And Citroen reckons the DS3 Cabrio is ‘numero uno’ in another area – cargo space (245-litres).
Over the lower-grade DStyle model, the Citroen DS3 Cabrio DSport model as tested gained floor mats, a carbon-fibre look dashboard, satellite navigation and upscale audio. DStyle buyers can add the audio and nav as a $2,000 option.

Citroen DS3 Cabrio Exterior & Styling

Citroen says the DS3 Cabrio is the ‘heir to the unique styling of the DS3’. The French company has a good point because its stylists have done a great job of integrating the folding roof while not upsetting the overall slick design of the compact three-door hatchback.


Of course the DS3 isn’t the ‘full’ cabrio so the overall exterior proportions did not alter. Size is also unchanged (overall length 3.95-metres, width 1.71-metres and height is 1.46-metres). 
For the roof, buyers can select from three colours – ‘Noir Onyx’, ‘Bleu Infini’ and ‘Gris Monogram’ (the latter only on the DSport model we tested and adds matching colour for the dashboard, gear lever, exterior mirrors and wheels). There’s a fixed glass rear window and roof operation takes 16 seconds (at speeds up to 120km/h).


We like the front-end with its distinctive Citroen wing grille and large air intake. Large headlights and side-bumper air-intakes reinforce the contemporary design.
And of course the distinctive B-pillar look is unique to the DS3.
The cabrio version of the Citroen DS3 is further identified by some extra chrome at the rear and 3D LED tail-lights with a very effective look at night.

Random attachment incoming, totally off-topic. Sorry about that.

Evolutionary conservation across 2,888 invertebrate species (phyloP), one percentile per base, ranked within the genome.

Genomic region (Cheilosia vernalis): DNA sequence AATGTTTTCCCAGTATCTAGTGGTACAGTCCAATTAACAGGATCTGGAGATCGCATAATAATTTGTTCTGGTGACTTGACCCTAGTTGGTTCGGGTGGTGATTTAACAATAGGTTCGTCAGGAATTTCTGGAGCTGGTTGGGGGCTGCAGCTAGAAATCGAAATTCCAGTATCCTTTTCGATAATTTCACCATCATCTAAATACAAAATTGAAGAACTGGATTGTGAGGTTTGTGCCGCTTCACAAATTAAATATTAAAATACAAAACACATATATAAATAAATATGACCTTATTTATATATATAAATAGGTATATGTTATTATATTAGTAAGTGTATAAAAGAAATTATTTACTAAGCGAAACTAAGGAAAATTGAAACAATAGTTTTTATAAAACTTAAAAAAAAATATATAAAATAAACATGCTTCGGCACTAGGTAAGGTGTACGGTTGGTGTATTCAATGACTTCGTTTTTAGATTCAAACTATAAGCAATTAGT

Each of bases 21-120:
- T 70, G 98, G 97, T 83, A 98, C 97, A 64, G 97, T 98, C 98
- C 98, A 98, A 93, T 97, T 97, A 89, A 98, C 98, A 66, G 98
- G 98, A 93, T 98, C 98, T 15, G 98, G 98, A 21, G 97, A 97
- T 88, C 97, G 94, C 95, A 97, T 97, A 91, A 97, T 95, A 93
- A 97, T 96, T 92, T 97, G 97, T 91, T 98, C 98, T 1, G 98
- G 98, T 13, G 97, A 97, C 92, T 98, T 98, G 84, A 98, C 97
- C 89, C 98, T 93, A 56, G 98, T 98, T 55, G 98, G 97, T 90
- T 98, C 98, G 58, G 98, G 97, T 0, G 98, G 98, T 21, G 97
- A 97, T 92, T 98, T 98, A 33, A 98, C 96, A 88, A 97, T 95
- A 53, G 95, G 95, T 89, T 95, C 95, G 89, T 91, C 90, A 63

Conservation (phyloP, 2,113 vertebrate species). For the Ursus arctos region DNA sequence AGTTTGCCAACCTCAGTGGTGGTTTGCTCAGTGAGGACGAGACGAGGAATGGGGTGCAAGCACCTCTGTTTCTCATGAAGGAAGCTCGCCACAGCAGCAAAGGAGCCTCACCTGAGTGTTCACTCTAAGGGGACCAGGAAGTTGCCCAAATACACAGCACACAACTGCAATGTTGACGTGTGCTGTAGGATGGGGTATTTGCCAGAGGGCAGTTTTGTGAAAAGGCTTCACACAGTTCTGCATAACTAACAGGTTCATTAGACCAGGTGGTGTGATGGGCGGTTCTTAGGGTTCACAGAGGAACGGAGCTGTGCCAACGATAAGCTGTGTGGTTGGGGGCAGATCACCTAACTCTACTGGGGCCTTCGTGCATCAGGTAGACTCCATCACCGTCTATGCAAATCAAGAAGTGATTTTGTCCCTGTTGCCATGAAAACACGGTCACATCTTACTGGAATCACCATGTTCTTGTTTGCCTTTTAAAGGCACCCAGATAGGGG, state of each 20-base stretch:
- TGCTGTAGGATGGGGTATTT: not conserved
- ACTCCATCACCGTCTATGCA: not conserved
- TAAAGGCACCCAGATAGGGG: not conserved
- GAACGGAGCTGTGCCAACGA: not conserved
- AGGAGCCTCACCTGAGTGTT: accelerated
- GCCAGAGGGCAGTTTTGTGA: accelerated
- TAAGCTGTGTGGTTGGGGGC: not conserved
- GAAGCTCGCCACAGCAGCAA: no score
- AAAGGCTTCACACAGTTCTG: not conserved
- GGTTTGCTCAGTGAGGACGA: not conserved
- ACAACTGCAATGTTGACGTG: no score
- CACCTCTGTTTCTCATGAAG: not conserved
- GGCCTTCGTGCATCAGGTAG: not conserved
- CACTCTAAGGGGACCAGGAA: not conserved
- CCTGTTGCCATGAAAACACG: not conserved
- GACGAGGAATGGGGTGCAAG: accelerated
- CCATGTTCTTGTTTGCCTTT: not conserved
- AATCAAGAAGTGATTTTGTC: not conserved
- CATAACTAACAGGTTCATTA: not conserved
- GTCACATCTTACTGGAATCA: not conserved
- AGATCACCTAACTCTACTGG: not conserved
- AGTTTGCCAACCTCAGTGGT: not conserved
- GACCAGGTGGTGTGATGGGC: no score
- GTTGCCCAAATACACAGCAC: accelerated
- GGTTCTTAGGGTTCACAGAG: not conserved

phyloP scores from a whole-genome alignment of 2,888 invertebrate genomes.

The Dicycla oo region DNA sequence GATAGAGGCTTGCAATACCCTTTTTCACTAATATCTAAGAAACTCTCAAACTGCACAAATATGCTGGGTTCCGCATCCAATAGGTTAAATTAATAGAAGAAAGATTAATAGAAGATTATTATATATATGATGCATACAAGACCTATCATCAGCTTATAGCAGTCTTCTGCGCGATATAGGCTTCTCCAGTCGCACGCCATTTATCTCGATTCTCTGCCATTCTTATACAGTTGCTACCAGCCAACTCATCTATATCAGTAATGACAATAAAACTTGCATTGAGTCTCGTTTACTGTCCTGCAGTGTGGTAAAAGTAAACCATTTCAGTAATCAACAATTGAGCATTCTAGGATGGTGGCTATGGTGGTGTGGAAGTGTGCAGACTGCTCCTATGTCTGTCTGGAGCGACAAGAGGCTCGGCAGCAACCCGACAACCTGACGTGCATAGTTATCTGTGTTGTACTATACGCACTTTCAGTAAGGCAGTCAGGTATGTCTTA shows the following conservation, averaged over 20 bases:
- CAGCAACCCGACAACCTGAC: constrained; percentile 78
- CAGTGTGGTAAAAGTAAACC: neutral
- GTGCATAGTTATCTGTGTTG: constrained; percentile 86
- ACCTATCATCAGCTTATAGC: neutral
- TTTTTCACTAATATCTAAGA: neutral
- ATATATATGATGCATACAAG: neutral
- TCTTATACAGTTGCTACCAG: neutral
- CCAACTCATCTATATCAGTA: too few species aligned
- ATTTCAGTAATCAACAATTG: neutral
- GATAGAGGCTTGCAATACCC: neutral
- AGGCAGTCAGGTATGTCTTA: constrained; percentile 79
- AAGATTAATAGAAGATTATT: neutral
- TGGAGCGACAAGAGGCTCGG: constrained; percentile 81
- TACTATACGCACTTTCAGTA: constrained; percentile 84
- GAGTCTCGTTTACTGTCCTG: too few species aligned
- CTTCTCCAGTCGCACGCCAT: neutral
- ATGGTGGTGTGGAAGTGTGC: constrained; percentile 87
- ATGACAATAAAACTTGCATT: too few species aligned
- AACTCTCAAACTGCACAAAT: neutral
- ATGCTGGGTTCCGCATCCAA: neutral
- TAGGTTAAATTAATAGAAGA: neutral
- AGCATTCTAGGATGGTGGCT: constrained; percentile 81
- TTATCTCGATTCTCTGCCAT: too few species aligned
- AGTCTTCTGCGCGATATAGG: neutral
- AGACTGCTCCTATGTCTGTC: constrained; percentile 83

Our DSport model rode on black-colour 17-inch ‘Belltone’ alloy wheels. 

Citroen DS3 Cabrio On the Road

Selection of the DS3 for its World Rally Championship vehicle was significant for Citroen – this sent a message to rivals Volkswagen Polo and Ford Fiesta that the French giant’s compact hatchback had sporting aspirations to match theirs. That flows onto calibration for the MacPherson strut front/torsion beam rear suspension and steering.
However without careful re-engineering those sporty on-road dynamics can be jettisoned when a Cabrio version enters the picture – lacking the body rigidity of the regular models.


But of course the Citroen DS3, like the Fiat 500, isn’t a ‘full-on’ cabrio as it maintains the B-pillars and side architecture of the regular DS3. So, unlike conventional cabrios, the Citroen DS3 Cabrio actually weight only 25kgs more than its standard sibling and runs structural reinforcement around the boot.
Underpinning all of this is Citroen’s excellent turbocharged 1.6-litre petrol engine and slick-shifting six-speed manual transmission.